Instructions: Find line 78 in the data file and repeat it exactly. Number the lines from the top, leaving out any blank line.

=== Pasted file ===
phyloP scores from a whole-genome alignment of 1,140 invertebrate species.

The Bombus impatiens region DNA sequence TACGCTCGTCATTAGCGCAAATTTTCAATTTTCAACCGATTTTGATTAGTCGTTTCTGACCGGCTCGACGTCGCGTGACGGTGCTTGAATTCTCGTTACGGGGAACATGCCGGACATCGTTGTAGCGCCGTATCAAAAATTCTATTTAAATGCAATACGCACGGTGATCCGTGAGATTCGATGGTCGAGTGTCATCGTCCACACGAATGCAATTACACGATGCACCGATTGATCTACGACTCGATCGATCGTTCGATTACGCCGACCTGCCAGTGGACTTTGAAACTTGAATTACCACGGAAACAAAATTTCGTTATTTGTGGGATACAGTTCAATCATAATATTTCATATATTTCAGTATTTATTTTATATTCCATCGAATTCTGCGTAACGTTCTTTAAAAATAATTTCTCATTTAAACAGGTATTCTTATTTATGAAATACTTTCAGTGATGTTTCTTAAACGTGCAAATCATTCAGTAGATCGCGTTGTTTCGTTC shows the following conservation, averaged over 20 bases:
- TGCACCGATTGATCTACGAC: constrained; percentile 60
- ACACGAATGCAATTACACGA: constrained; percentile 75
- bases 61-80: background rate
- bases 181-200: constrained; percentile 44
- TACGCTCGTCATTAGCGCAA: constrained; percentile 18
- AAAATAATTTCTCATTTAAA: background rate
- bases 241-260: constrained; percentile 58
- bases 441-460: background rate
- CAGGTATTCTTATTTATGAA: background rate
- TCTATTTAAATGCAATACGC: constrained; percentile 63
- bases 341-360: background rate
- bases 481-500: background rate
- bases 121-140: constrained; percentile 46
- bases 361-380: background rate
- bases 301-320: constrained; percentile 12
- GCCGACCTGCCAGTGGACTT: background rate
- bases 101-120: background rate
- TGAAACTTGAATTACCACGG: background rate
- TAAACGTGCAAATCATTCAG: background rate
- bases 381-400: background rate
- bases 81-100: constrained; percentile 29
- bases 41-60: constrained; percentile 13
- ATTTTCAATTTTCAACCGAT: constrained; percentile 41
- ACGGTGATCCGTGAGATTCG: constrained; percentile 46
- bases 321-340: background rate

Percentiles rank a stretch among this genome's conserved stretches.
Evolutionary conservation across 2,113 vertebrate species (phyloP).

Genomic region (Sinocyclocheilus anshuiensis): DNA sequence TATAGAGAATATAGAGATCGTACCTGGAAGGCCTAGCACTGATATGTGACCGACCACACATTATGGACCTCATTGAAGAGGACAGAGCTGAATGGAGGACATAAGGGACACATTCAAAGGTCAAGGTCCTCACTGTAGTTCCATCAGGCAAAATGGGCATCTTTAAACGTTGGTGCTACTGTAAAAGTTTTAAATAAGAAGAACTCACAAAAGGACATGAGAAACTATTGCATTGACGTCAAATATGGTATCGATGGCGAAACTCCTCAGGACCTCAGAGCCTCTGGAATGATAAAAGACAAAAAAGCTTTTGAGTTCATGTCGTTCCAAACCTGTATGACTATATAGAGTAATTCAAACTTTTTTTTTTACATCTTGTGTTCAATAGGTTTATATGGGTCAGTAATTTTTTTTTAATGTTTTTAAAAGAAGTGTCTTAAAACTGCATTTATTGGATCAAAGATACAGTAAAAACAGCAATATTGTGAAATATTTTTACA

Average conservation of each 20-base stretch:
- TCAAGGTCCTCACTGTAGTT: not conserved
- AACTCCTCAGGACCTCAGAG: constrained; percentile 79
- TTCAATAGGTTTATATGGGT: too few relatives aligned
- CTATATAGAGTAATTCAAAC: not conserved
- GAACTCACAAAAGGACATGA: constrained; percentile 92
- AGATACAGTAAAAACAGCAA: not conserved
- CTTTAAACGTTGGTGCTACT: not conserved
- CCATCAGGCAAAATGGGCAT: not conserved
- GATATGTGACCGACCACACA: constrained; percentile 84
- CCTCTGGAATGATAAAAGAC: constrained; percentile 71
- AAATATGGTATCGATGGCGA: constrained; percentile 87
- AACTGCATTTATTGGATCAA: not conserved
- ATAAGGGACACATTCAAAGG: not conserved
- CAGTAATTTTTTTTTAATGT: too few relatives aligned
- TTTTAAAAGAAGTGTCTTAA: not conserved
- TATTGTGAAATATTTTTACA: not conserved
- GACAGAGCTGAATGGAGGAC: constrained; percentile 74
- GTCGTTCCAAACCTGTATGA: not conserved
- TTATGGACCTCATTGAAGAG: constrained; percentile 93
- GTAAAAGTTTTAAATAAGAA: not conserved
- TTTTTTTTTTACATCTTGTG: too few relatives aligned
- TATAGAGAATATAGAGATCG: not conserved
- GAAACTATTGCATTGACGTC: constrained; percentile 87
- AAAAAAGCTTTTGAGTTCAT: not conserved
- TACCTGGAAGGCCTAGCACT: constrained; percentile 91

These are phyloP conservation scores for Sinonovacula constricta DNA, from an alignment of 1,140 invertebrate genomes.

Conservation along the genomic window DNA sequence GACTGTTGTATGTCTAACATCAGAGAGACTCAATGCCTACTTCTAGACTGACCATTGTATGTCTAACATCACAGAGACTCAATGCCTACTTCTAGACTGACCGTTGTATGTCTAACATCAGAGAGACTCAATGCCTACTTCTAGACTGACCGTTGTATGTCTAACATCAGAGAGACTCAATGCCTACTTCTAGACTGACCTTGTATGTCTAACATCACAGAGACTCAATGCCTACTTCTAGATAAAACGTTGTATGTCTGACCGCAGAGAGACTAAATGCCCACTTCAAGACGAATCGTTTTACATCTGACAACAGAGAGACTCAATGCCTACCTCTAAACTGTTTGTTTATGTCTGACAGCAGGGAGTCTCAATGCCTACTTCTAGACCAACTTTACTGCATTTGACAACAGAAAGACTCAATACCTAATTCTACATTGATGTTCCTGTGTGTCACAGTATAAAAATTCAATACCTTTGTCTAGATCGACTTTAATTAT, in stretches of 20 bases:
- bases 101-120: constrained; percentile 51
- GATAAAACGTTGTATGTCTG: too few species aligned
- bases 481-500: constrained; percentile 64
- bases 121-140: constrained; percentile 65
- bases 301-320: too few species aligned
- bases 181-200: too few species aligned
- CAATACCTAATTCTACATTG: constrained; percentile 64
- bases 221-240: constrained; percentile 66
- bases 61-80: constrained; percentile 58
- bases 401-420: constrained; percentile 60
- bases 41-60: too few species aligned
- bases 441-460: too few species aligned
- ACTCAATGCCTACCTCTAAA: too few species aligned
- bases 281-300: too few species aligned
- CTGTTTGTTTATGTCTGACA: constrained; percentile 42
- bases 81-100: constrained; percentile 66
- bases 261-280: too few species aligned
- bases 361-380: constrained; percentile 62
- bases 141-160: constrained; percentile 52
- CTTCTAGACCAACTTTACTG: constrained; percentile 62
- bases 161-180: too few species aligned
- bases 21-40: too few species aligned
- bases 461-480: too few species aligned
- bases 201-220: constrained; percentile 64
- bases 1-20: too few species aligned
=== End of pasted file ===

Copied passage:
- CTTCTAGACCAACTTTACTG: constrained; percentile 62